The birth or adoption of a child during medical school or residency is occuring more often and medical schools are being challenged to respond.
What are the messages you receive about:
starting a family ?
staying home with children ?
family care-giving roles ?
building a career ?
The information below might help you to explore your thoughts on parental leave.
The following is an excerpt from a paper written by Jessica Hopkins (University of Western Ontario), Sadiqa Khan (Queen’s University), and Robin Williams (Queen’s University) 
"Parental Leave for Medical Students"
Medical students start their education, on average, at the age of 23. Add 4 years of medical school and up to six years of residency, and the average specialist physician could be 33 or older when they start their career. This period of time is one in which many people choose to start their families. We cannot ask our future physicians to put their medical education over their desire to raise a family.
The PAIRO (Professional Association of Residents and Internes) contract for residents recognizes that residents need the option of starting a family while completing their training and includes regulations for parental leave as well as a modified workload during pregnancy. The CFMS (Canadian Federation of Medical Students) has a national charter for senior medical students which includes urging each medical school to have a policy on parental leave emphasizing flexibility for the student. The CMA (Canadian Medical Association) recommends that "medical schools and training institutions demonstrate their commitment to physician well-being by providing effective role modeling and mentorship programs that value adequate rest, sleep, exercise, healthy diet, leisure and family life". Implicit in this recommendation is parental leave for medical students.
In keeping with policies of PAIRO, CMA and CFMS, it is our belief that a parental leave policy should be in place for all medical students, at all levels of training and at all medical schools. Maternity/parental leave policies should be publicized and actively supported by the schools. In order for this information to be readily accessible to students, it must be freely available, and easy to find, on the university website as well as in undergraduate offices.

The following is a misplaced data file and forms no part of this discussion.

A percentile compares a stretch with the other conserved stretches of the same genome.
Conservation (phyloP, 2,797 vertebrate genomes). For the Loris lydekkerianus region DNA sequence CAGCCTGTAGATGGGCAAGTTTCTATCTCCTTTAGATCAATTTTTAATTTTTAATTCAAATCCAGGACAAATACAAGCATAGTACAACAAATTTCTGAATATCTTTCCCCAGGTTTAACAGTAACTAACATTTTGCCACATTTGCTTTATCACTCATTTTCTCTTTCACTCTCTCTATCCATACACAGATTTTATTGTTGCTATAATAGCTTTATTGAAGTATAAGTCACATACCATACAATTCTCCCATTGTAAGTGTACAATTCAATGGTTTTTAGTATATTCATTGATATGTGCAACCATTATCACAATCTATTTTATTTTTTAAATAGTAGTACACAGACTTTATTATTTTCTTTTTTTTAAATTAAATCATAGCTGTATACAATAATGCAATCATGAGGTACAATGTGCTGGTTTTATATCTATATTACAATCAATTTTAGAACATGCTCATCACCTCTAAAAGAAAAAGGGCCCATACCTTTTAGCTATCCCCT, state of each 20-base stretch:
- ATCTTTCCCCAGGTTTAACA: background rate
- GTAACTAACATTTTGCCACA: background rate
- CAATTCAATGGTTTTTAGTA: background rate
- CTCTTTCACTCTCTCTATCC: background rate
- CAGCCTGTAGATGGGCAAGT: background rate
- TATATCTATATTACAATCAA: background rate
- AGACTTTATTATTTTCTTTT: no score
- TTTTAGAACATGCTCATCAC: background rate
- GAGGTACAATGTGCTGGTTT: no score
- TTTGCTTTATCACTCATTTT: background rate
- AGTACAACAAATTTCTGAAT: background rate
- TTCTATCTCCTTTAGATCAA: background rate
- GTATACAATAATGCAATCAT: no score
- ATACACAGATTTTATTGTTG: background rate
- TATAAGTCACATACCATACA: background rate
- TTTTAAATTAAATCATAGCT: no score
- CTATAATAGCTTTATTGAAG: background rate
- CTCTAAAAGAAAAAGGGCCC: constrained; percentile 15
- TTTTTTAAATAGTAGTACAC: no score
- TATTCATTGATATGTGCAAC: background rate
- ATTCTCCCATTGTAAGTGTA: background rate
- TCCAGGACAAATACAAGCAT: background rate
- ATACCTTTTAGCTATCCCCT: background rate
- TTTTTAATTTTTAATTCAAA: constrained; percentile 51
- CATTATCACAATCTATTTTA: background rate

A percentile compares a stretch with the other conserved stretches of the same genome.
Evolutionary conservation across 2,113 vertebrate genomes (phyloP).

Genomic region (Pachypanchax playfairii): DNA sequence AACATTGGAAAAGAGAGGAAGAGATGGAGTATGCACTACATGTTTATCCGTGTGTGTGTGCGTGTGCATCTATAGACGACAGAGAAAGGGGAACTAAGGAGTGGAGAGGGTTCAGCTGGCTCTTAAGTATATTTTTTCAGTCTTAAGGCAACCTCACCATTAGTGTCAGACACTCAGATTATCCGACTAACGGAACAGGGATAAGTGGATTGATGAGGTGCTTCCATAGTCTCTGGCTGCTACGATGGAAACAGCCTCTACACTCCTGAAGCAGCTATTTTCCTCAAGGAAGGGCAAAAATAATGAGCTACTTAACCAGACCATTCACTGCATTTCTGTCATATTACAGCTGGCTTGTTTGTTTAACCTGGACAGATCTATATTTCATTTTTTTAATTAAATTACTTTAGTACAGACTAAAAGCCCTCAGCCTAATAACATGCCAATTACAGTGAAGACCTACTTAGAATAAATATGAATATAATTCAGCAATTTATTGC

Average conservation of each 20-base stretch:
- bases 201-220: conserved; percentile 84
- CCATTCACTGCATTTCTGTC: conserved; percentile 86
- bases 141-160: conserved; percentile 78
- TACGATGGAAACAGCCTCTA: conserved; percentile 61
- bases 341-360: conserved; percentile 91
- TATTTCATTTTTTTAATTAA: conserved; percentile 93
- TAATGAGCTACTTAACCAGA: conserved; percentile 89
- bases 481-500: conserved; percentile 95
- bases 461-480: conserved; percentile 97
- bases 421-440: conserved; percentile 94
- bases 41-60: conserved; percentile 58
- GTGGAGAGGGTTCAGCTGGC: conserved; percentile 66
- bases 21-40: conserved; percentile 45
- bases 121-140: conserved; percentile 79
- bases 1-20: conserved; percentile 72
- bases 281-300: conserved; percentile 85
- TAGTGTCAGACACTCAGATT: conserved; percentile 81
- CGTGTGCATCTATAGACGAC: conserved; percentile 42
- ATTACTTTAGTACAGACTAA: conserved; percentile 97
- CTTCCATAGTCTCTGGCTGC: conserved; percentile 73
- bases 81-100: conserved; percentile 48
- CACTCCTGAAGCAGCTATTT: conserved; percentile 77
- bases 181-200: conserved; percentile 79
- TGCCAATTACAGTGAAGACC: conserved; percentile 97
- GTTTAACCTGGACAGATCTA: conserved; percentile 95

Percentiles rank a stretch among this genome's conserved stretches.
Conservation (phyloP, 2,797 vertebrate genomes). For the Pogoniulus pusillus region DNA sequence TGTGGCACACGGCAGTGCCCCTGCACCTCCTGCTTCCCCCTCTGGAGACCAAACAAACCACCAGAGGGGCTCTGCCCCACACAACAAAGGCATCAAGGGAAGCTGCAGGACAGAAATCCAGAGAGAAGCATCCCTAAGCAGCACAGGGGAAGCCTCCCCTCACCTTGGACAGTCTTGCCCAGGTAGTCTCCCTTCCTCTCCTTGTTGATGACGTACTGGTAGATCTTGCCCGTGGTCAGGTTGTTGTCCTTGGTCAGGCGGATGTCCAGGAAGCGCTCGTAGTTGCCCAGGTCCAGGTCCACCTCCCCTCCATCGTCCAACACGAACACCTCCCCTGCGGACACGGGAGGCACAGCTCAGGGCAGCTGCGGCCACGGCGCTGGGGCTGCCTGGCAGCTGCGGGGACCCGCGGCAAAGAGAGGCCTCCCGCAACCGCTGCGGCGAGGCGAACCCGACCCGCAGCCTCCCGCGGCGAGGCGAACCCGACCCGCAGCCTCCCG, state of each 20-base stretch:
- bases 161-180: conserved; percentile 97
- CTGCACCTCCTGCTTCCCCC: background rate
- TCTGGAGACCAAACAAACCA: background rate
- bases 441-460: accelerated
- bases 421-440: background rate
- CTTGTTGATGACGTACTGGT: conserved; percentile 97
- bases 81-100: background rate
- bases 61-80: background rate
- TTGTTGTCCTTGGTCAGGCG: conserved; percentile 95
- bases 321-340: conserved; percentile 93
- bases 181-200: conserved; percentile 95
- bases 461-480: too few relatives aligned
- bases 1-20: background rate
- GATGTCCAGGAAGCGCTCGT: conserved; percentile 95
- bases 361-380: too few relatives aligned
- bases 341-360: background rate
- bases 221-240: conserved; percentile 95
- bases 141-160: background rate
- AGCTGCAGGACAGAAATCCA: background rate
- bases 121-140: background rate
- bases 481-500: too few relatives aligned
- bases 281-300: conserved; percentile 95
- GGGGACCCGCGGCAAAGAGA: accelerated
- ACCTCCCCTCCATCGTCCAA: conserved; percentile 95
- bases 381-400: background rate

Recommendations for parental leave:
Each medical school should have a formal policy on parental leave for medical students at all levels. This includes those who are adopting a baby or child, married couples, common law couples and same sex couples.
The policy should emphasize flexibility for the student.
The policy should cover maternity leave and parental leave, for the birth or adoption of a baby or child.
The policy should cover modified workload during pregnancy if required by the student, for example no night call after a certain point in pregnancy and maximum length of shift.
The policy should ensure that the education of the student is not compromised.
The parental leave should be granted without prejudice to academic standing or eligibility for financial support.
All medical students should be made aware that such a policy exists and the policy should be readily accessible.